Musicians of all genres today are building on the legacy of earlier songwriters. But digital performance royalties are not paid to artists for music recorded before 1972. Two Tennessee legislators from opposing parties are trying to address this bizarre situation and have introduced legislation in Tennessee. Such state legislation may help push things forward on a national basis on down the line but hoping for productive change from our currently dysfunctional legislators is likely an effort in frustration.
State Sen. Stacey Campfield (R-Knoxville) and state Rep. G.A. Hardaway (D-Memphis) filed their legislative effort
last week to ensure that digital performance royalties are paid to musicians for songs recorded before February 1972.
Their attempt to address outdated legislation
apparently caught some nationalTennessee politicians who have previously supported such efforts by surprise. Hopefully they can all connect but as The Tennessean's Nate Rau points out:
Last month, Congress renewed the decades-old debate about comprehensive royalty reform during a hearing in the House judiciary committee. But there are many complicated aspects and competing interests to royalty reform besides creating digital performance royalties for recordings produced before Feb. 15, 1972. There’s no evidence that realistic reform is on the way from this divided Congress."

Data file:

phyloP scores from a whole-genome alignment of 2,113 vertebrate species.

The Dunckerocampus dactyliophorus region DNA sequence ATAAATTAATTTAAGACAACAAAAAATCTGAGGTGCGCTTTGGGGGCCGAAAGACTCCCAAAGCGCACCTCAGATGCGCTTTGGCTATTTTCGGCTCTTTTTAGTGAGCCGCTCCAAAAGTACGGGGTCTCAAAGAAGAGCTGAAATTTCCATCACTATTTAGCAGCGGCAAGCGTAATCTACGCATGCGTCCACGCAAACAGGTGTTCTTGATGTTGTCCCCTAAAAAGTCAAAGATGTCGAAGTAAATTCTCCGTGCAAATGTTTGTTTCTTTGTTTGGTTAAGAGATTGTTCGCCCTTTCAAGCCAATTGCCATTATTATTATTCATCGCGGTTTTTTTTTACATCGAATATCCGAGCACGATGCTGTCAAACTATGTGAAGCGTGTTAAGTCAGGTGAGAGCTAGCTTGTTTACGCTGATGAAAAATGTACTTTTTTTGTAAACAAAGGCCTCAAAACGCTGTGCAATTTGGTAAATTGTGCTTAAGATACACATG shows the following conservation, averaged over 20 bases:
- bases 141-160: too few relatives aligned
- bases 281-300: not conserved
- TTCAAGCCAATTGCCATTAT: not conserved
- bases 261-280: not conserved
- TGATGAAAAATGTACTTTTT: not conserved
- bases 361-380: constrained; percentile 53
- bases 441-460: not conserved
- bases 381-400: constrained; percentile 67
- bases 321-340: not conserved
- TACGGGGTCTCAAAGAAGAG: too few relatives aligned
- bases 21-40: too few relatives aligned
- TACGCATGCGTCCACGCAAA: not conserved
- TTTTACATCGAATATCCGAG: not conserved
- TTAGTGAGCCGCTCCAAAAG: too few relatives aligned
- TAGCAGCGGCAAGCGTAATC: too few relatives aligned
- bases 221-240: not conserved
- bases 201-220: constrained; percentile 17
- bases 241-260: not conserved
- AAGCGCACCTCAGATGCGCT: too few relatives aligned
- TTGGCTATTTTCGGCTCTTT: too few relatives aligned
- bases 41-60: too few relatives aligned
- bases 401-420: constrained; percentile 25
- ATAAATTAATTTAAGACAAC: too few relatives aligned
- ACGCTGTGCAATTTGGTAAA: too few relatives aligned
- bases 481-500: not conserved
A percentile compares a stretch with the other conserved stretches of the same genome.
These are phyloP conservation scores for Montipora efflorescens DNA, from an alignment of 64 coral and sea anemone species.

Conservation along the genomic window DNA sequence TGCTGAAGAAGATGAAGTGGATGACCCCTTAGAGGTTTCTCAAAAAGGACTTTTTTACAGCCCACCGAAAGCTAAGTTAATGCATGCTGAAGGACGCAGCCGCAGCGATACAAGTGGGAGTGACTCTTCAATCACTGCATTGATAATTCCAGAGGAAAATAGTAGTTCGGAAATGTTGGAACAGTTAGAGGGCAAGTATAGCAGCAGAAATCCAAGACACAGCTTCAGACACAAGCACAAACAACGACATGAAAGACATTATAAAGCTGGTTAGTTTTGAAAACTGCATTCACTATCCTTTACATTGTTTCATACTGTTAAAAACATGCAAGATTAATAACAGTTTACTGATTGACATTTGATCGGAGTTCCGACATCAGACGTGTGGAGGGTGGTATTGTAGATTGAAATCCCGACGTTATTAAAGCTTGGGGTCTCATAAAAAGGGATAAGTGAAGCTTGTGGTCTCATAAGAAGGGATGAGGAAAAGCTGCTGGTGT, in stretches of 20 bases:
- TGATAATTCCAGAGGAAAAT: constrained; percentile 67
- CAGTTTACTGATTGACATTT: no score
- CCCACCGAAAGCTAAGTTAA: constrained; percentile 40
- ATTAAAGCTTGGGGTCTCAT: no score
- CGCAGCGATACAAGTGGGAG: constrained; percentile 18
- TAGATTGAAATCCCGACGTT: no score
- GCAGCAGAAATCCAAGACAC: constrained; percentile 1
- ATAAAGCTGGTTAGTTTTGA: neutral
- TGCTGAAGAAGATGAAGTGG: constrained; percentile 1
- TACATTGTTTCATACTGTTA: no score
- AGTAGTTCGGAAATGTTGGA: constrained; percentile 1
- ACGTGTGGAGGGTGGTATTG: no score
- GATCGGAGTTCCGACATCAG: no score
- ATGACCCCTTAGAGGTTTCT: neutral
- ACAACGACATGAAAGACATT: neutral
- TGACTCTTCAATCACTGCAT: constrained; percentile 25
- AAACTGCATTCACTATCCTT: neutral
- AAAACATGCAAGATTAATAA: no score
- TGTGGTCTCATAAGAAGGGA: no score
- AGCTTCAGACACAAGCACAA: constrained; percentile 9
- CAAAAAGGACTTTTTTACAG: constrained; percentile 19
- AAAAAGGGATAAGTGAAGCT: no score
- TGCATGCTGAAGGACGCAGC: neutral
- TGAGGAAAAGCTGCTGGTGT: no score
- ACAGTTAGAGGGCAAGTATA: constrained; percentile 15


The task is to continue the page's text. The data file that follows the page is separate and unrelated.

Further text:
It's a sad state of affairs that elected officials can't or won't do their jobs but that is the reality all of us face, musicians or not.
What's even sadder is each year more artists pass that would have benefited from such legislation. And even some of those who were once quite famous die in obscurity and poverty.
Younger musicians should be supporting this legislation. Even hip hop, which was invented after 1972, has relied on the work of an incredibly wide range of artists, especially the greats of soul music, to construct their creations.
So it's great to see more Tennessee politicians getting on board.
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